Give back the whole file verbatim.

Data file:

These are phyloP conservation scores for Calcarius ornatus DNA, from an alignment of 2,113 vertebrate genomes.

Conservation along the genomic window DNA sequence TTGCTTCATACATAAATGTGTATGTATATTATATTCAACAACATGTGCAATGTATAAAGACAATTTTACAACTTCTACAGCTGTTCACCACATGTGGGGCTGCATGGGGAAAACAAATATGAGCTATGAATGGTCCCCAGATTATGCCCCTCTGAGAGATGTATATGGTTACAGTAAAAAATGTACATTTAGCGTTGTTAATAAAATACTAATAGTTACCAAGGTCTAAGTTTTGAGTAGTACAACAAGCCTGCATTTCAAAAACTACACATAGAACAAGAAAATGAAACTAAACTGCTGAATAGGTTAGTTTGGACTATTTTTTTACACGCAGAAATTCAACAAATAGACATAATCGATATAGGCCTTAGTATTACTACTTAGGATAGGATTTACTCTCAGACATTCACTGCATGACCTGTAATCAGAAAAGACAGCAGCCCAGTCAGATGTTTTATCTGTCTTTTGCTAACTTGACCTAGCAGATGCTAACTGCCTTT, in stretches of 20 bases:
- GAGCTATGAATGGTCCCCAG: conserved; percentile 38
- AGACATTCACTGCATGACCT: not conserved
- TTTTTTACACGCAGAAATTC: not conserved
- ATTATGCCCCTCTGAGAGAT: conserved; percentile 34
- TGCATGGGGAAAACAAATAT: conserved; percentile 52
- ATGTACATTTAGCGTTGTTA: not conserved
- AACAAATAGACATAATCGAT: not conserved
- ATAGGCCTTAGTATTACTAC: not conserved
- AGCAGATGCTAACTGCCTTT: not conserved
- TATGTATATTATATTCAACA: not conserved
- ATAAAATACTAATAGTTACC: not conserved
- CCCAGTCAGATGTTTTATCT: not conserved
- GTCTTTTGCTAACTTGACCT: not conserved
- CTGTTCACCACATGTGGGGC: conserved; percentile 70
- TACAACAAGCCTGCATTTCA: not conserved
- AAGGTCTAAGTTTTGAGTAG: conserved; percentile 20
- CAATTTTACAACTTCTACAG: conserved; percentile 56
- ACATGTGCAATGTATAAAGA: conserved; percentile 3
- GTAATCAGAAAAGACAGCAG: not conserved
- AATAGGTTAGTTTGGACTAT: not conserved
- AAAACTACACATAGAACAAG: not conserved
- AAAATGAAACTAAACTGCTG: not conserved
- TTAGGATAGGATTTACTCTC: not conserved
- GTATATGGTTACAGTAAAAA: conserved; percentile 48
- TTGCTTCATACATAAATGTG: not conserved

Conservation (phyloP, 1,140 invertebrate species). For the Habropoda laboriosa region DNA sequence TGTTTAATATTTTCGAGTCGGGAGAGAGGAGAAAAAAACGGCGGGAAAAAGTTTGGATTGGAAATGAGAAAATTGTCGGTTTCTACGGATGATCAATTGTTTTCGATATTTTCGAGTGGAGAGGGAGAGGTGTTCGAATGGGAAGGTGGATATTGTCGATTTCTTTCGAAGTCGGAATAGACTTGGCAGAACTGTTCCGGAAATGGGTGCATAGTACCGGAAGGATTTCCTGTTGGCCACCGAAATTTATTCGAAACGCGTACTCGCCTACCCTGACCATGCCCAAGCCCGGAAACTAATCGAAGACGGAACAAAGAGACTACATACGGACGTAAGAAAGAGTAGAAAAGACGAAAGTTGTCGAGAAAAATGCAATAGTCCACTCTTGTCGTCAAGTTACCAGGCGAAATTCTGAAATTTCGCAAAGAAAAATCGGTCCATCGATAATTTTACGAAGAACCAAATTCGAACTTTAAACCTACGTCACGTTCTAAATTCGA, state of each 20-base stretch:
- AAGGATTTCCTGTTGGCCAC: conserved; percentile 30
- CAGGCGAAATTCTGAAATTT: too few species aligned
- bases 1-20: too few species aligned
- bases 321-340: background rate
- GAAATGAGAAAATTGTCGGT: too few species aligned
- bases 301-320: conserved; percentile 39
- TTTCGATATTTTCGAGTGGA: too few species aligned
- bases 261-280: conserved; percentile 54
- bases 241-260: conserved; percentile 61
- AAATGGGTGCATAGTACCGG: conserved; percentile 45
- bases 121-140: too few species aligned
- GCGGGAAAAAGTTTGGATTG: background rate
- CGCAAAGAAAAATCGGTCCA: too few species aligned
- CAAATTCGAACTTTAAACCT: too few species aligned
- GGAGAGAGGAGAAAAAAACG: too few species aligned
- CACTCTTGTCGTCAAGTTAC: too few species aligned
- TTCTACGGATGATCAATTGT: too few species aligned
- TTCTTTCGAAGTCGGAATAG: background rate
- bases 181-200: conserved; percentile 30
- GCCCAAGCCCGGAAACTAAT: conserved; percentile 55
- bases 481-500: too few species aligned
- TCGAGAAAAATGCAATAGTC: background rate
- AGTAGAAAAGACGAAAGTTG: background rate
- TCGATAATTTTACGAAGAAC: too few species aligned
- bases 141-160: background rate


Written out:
These are phyloP conservation scores for Calcarius ornatus DNA, from an alignment of 2,113 vertebrate genomes.

Conservation along the genomic window DNA sequence TTGCTTCATACATAAATGTGTATGTATATTATATTCAACAACATGTGCAATGTATAAAGACAATTTTACAACTTCTACAGCTGTTCACCACATGTGGGGCTGCATGGGGAAAACAAATATGAGCTATGAATGGTCCCCAGATTATGCCCCTCTGAGAGATGTATATGGTTACAGTAAAAAATGTACATTTAGCGTTGTTAATAAAATACTAATAGTTACCAAGGTCTAAGTTTTGAGTAGTACAACAAGCCTGCATTTCAAAAACTACACATAGAACAAGAAAATGAAACTAAACTGCTGAATAGGTTAGTTTGGACTATTTTTTTACACGCAGAAATTCAACAAATAGACATAATCGATATAGGCCTTAGTATTACTACTTAGGATAGGATTTACTCTCAGACATTCACTGCATGACCTGTAATCAGAAAAGACAGCAGCCCAGTCAGATGTTTTATCTGTCTTTTGCTAACTTGACCTAGCAGATGCTAACTGCCTTT, in stretches of 20 bases:
- GAGCTATGAATGGTCCCCAG: conserved; percentile 38
- AGACATTCACTGCATGACCT: not conserved
- TTTTTTACACGCAGAAATTC: not conserved
- ATTATGCCCCTCTGAGAGAT: conserved; percentile 34
- TGCATGGGGAAAACAAATAT: conserved; percentile 52
- ATGTACATTTAGCGTTGTTA: not conserved
- AACAAATAGACATAATCGAT: not conserved
- ATAGGCCTTAGTATTACTAC: not conserved
- AGCAGATGCTAACTGCCTTT: not conserved
- TATGTATATTATATTCAACA: not conserved
- ATAAAATACTAATAGTTACC: not conserved
- CCCAGTCAGATGTTTTATCT: not conserved
- GTCTTTTGCTAACTTGACCT: not conserved
- CTGTTCACCACATGTGGGGC: conserved; percentile 70
- TACAACAAGCCTGCATTTCA: not conserved
- AAGGTCTAAGTTTTGAGTAG: conserved; percentile 20
- CAATTTTACAACTTCTACAG: conserved; percentile 56
- ACATGTGCAATGTATAAAGA: conserved; percentile 3
- GTAATCAGAAAAGACAGCAG: not conserved
- AATAGGTTAGTTTGGACTAT: not conserved
- AAAACTACACATAGAACAAG: not conserved
- AAAATGAAACTAAACTGCTG: not conserved
- TTAGGATAGGATTTACTCTC: not conserved
- GTATATGGTTACAGTAAAAA: conserved; percentile 48
- TTGCTTCATACATAAATGTG: not conserved

Conservation (phyloP, 1,140 invertebrate species). For the Habropoda laboriosa region DNA sequence TGTTTAATATTTTCGAGTCGGGAGAGAGGAGAAAAAAACGGCGGGAAAAAGTTTGGATTGGAAATGAGAAAATTGTCGGTTTCTACGGATGATCAATTGTTTTCGATATTTTCGAGTGGAGAGGGAGAGGTGTTCGAATGGGAAGGTGGATATTGTCGATTTCTTTCGAAGTCGGAATAGACTTGGCAGAACTGTTCCGGAAATGGGTGCATAGTACCGGAAGGATTTCCTGTTGGCCACCGAAATTTATTCGAAACGCGTACTCGCCTACCCTGACCATGCCCAAGCCCGGAAACTAATCGAAGACGGAACAAAGAGACTACATACGGACGTAAGAAAGAGTAGAAAAGACGAAAGTTGTCGAGAAAAATGCAATAGTCCACTCTTGTCGTCAAGTTACCAGGCGAAATTCTGAAATTTCGCAAAGAAAAATCGGTCCATCGATAATTTTACGAAGAACCAAATTCGAACTTTAAACCTACGTCACGTTCTAAATTCGA, state of each 20-base stretch:
- AAGGATTTCCTGTTGGCCAC: conserved; percentile 30
- CAGGCGAAATTCTGAAATTT: too few species aligned
- bases 1-20: too few species aligned
- bases 321-340: background rate
- GAAATGAGAAAATTGTCGGT: too few species aligned
- bases 301-320: conserved; percentile 39
- TTTCGATATTTTCGAGTGGA: too few species aligned
- bases 261-280: conserved; percentile 54
- bases 241-260: conserved; percentile 61
- AAATGGGTGCATAGTACCGG: conserved; percentile 45
- bases 121-140: too few species aligned
- GCGGGAAAAAGTTTGGATTG: background rate
- CGCAAAGAAAAATCGGTCCA: too few species aligned
- CAAATTCGAACTTTAAACCT: too few species aligned
- GGAGAGAGGAGAAAAAAACG: too few species aligned
- CACTCTTGTCGTCAAGTTAC: too few species aligned
- TTCTACGGATGATCAATTGT: too few species aligned
- TTCTTTCGAAGTCGGAATAG: background rate
- bases 181-200: conserved; percentile 30
- GCCCAAGCCCGGAAACTAAT: conserved; percentile 55
- bases 481-500: too few species aligned
- TCGAGAAAAATGCAATAGTC: background rate
- AGTAGAAAAGACGAAAGTTG: background rate
- TCGATAATTTTACGAAGAAC: too few species aligned
- bases 141-160: background rate